These are just a few ideas to get you started and really, this is just the tip of the iceberg. There are so many things we can do to help spread kindness and joy to others.


This year, random acts of kindness week is February 12 – 18. I challenge and encourage each of you to find ways to spread a little kindness during that time and through the year to be a positive influence and driver for change in our world. If you need more information, ideas or inspiration, visit the Random Acts of Kindness Foundation web page.


What random acts of kindness ideas do you have to share?


31 January 2017

Dear Bloggers & Writers: This Isn't "Business As Usual"

I’ve been trying for a while to compose the following thoughts that have been on my mind and to say that it’s been difficult would be a huge understatement. I’ve tried every approach known to man to express what I’m feeling without coming across as harsh but in the end, it doesn’t work. It doesn’t work because I’m not being true to myself and my voice and while yes, my blog is a place where I discuss the ups and downs of parenting, it’s also a place where I discuss life openly, honestly and bravely. I’ve never backed down from this stance so I’m not going to start now.

As you may have noticed lately, our democracy, nation and humanity is imploding. Daily, we are being pushed towards the brink of economic, civil and global disaster. Our government is literally breaking into a million pieces with no relief in sight. Women, families, working parents, children and minorities are under attack like we’ve ever seen pre-Ronald Regan era. Having said all of this, I must ask…

Where are the bloggers and writers?

But to the bloggers and writers staying “on brand” and operating like business as usual, like nothing is happening? I’m sorry, I can’t support that. The majority of you to whom I speak are women. How can you not speak up? Do you not realize that the only reason you’re able to have a voice, or a business, or a “side hustle” is because of the women who came before you in protest to give it to you? Be brave. Buck up. People want to talk about this! Find your voice and share it because honestly, all our lives are depending on it.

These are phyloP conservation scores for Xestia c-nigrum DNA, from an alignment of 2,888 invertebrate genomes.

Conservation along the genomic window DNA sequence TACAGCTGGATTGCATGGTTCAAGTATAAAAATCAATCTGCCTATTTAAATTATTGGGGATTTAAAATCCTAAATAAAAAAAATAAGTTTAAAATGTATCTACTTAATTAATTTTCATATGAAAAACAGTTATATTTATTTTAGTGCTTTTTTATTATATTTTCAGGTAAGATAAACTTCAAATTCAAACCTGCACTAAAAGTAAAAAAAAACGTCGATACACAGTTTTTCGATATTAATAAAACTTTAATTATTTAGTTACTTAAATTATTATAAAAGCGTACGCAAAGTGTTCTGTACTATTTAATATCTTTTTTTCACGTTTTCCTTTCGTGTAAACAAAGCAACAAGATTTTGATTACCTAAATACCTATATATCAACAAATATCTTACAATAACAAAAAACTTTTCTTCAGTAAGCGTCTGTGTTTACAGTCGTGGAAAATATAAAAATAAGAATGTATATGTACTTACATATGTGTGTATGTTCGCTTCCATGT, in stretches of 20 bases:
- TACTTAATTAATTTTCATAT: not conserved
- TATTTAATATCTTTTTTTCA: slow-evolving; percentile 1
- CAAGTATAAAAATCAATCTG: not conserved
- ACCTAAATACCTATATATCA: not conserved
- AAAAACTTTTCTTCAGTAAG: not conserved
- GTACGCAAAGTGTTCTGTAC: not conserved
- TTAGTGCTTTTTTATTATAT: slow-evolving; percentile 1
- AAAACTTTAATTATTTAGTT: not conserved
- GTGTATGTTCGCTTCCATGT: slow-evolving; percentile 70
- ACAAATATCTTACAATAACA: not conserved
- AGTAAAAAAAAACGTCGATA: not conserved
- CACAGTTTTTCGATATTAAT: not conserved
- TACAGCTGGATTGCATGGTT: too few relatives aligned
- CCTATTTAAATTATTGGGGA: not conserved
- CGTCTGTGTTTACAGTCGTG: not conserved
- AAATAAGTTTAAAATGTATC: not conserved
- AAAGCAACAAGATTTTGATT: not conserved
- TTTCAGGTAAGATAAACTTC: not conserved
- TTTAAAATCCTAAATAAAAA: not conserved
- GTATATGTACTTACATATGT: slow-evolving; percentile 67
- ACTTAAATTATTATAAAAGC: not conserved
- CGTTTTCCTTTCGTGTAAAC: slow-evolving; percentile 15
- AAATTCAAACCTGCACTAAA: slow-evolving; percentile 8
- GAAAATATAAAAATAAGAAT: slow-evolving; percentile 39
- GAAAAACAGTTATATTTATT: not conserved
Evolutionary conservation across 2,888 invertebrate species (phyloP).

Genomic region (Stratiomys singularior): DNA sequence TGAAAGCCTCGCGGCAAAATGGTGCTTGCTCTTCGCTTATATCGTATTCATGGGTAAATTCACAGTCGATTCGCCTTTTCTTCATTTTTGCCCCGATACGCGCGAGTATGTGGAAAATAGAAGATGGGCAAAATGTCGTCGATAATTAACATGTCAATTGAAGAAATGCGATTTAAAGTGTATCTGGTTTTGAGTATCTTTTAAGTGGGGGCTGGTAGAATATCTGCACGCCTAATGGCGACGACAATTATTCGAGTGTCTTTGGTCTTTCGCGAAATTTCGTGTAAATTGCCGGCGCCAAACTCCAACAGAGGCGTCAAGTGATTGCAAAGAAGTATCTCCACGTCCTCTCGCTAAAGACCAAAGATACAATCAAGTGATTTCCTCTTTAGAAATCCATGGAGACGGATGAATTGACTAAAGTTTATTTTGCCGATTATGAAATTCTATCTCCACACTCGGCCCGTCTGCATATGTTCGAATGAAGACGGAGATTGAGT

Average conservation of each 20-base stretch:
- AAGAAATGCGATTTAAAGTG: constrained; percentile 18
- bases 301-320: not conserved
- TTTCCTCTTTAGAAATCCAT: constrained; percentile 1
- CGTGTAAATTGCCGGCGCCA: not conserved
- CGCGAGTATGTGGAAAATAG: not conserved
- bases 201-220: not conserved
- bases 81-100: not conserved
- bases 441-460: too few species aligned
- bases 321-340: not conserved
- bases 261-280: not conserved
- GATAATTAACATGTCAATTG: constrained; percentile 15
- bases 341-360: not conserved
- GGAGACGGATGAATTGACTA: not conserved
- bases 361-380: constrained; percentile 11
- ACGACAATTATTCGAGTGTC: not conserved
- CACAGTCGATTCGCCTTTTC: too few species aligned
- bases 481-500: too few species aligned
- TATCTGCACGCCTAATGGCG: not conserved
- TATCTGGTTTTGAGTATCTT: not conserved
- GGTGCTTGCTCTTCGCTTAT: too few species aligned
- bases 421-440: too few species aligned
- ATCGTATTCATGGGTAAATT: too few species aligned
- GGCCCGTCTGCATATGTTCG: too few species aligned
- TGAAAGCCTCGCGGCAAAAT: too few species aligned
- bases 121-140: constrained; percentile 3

You have a platform. You have a voice. The two go hand in hand. I know what you’re thinking: “But I don’t do that on my blog or website. I don’t usually write about that.” So, you don’t stand up for what is right? Interesting.

“I have a brand to maintain.” No one cares. Sorry, they don’t. People are living paycheck to paycheck, fretting about how they’re going to afford health insurance and for some families, how they’re going to stay together without being literally ripped apart by Trump’s immigration policy. “The struggle is real” is no longer a cute little hashtag to use for all our perfectly poised pictures but a reality for millions of Americans. It is in fact a “struggle.” So, no. Unless you’re going to tell me how to wear those cute little ankle booties in a march, or which is the best lipstick to wear while telling Trump to pucker up and kiss my ass, or the best scarf selection for those cold morning protests, or the best wine pairings to partake of while planning the resistance, I don’t have time. I’m tired AF seeing recipes, yoga, travel and fashion posts like the damn world isn’t burning to the ground.



And that’s my frustration now. Do I expect that everyone should be posting political commentary 24/7? No. Do I think that on some level we as bloggers and writers should all be standing up to talk about the issues, our fears, and our feelings about recent events? YES. If you can use your platform to sell all kinds of mindless shit no one really needs, pimp brands that do only one thing – make their companies richer, and make a dollar for yourself, then you can use your same influential voice to speak up for the issues and things that truly matter in this life. Here’s how you do it…

Write a post about the organizations you’re supporting right now and why. Actually, DO a comedic piece about which wines, beers or beverages you enjoy while trying to take in the daily news. This is humor and keeping things light while still talking about the issues. Write a post about your recentparticipation in a march or protest and why you decided to be involved. Use your blog to share a sample letter that you can use to send to your local and state representatives. This is the perfect post to share that really reaches those people who may want to be involved but don’t know where to start. If you post DIY material, show us how to make the best political signs. Share your thoughts on an issue that is important to you and why it affects others, good or bad. Share a post on how to spread love and peace during turbulent times. The point is, find a method of support that works for you and DO IT.